What does it say about Canada that the Prime Minister has written an extensively researched book about the beginnings of hockey?
Perhaps it reveals that the sport is our great levelling-out mechanism. A love for hockey erases notions of class and creed. Stephen Harper, a member of the distinguished Society For International Hockey Research and author of “A Great Game: The Forgotten Leafs & the Rise of Professional Hockey“, could sit in a bar (albeit, a well-secured and rehearsed public appearance) and talk hockey with the locals and have common ground. As the New York Times put it: “It is part of a larger annual outpouring of Canadian scholarship and art that flows every fall, analyzing, celebrating, imagining, complaining about and telling the story of hockey”. At least, that might be the perception as Harper rides this populist vehicle into Canadian academic hockey writing.
Though how populist can a book about the triumph of professionalism over amateurism in hockey be to a Canadian audience who has observed the PM lustily serve the interests of the business world over universal concerns like the environment?
Other reviews of this book suggest that this historical venture into the annals of hockey in Upper and Lower Canada lacks analysis and commentary. That the PM would keep his opinions on hockey to himself would surprise no one. But I would argue that amongst the relentless trotting out of names and dates and whom-begat-whom, there is obvious pleasure taken on the author’s part in praising professional and entrepreneurial ethos over that of the amateur.
The setting is turn-of-the-20th century Canada and the conflict between Puritans, like John Ross Robertson (newspaper publisher, philanthropist, president of the Ontario Hockey Association) who championed amateur sports, and entrepreneurs and “freelance” hockeyists like Alex Miln and Bruce Ridpath who ran the early professional Toronto hockey clubs. According to Harper, professional hockey players were viewed as socially disreputable much in the same way that we now view athletes who partake in performance-enhancing drugs. Getting paid for “play” was nonsense to supporters of amateurism whose only other experience with pro sports, at the time in Toronto, was bare-knuckle boxing and cock-fighting.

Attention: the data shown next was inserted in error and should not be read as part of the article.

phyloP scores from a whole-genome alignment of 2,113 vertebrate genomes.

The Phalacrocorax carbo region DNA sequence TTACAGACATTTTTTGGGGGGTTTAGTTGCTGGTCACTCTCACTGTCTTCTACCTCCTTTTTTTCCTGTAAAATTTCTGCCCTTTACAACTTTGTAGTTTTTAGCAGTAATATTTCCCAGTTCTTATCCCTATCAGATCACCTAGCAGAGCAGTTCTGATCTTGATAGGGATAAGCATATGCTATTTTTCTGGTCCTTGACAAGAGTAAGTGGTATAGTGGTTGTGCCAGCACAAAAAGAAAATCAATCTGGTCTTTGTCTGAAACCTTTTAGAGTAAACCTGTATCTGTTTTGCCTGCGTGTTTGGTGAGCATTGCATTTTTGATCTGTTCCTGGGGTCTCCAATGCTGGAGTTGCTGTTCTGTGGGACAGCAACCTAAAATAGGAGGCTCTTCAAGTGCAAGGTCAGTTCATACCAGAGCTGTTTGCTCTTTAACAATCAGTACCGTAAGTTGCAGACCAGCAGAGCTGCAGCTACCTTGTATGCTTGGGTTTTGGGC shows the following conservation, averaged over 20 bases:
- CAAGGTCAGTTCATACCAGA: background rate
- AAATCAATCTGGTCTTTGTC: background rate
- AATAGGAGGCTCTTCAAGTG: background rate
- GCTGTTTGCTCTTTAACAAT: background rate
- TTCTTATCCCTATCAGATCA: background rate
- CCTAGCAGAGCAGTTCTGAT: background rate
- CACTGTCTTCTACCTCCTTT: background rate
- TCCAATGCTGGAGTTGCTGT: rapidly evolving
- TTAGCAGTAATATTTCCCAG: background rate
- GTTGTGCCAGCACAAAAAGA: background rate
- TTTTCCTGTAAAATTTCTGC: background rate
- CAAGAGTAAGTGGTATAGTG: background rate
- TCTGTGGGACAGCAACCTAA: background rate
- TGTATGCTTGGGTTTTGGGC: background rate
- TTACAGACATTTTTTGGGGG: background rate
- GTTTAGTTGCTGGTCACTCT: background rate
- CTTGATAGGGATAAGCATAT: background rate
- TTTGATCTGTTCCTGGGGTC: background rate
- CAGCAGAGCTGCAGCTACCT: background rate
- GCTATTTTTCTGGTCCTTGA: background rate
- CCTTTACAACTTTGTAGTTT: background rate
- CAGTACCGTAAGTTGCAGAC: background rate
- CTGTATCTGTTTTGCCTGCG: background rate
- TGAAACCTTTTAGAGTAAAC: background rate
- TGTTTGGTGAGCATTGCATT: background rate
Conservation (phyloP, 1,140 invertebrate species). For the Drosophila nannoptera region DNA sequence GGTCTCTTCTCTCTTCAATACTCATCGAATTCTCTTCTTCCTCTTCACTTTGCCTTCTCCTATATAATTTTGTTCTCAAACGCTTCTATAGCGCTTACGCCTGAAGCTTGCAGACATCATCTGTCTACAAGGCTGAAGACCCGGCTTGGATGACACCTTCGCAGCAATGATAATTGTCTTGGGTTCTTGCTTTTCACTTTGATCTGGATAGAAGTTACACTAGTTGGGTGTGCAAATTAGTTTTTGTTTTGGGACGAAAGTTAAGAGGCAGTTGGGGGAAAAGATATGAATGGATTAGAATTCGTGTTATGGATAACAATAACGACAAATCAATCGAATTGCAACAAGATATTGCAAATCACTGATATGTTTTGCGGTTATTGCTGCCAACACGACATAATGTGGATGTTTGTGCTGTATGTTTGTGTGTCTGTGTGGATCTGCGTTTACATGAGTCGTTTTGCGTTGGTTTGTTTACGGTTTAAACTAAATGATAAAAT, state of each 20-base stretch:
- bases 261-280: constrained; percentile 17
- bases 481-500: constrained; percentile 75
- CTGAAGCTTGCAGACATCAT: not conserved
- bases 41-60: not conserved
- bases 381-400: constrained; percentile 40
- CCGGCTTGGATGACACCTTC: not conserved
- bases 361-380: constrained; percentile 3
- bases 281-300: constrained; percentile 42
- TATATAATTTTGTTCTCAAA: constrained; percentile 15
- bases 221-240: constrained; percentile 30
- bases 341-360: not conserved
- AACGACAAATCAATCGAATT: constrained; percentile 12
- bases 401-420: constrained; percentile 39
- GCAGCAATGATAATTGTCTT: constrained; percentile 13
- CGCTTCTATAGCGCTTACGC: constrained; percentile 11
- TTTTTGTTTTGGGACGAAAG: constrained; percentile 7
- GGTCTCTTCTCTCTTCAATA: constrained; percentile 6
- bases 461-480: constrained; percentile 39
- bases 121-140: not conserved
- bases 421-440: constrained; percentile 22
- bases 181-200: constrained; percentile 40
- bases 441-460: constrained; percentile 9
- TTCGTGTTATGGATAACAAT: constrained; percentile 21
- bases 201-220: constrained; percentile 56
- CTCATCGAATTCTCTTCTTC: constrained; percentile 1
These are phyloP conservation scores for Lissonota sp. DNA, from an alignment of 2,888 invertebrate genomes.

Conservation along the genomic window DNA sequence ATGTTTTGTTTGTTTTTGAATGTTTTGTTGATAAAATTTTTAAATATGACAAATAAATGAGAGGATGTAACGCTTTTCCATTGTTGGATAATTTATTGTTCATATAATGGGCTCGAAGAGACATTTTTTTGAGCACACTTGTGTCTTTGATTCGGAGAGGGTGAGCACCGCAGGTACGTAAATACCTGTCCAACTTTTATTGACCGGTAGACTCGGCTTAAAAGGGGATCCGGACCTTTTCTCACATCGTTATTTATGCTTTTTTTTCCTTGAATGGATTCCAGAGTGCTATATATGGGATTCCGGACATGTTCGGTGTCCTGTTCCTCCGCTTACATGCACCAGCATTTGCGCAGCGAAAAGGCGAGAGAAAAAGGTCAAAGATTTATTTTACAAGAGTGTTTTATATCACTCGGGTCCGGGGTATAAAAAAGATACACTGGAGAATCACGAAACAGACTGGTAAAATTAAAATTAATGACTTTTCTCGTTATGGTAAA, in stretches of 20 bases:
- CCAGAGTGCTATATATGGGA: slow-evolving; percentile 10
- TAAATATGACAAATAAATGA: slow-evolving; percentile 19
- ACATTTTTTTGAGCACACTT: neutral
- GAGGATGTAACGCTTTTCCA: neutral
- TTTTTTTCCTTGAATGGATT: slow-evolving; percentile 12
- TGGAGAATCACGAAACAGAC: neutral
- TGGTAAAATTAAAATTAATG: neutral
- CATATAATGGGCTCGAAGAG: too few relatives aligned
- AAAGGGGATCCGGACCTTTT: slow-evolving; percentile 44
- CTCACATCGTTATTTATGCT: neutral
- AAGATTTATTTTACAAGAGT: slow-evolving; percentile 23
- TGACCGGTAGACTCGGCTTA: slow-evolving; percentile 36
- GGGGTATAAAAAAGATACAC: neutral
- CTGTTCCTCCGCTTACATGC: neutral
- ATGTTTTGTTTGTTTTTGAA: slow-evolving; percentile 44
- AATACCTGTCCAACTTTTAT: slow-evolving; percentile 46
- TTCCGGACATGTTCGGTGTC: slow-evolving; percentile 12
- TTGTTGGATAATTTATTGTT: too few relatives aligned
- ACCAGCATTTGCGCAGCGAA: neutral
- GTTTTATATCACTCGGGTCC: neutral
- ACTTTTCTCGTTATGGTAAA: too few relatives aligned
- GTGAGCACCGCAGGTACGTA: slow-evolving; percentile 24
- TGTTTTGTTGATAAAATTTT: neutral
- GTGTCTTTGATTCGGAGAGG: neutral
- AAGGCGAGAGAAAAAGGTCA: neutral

In the text, one learns that pro hockey players were once perpetual free agents, sometimes playing for more than one team within the same season. Though amateurs and professionals alike were driven, even then, by a common goal: the Stanley Cup. But soon, amateurs would only compete for the John Ross Robertson Cup or the more-renowned Allan Cup which is still awarded today to amateur hockey champions in Canada. Allan Cup winners used to represent Canada at the Olympics and, in fact, were one of the first victms of the ascendancy of Russian hockey before the 1972 Summit Series.
History Nerds Rejoice
A Great Game is certainly full of enlightening, if not minute, details about the infancy of hockey. We learn about Robertson and the OHA recognizing the subtleties of the game and evolving its rules accordingly. Under him, the game adapted delayed penalties, goal nets, team captains, and dropping the puck for a faceoff. Harper provides some detail on the rise of the Patrick family and their remarkable influence on the sport, with such innovations as reducing the number of players on the ice from seven to six aside and introducing larger rosters and on-the-fly line changes. Today, Craig Patrick, a descendant of that line, was just recently relieved of his job as an assistant coach for the Florida Panthers.
There are moments that will make the reader smile, like the title for example. A Great Game should not be confused with The Game or Home Game, both by Ken Dryden. Nor should one confuse it with Home Team by Roy MacGregor or The Game of Our Lives by Peter Gzowski. Who said Canada was a series of small towns?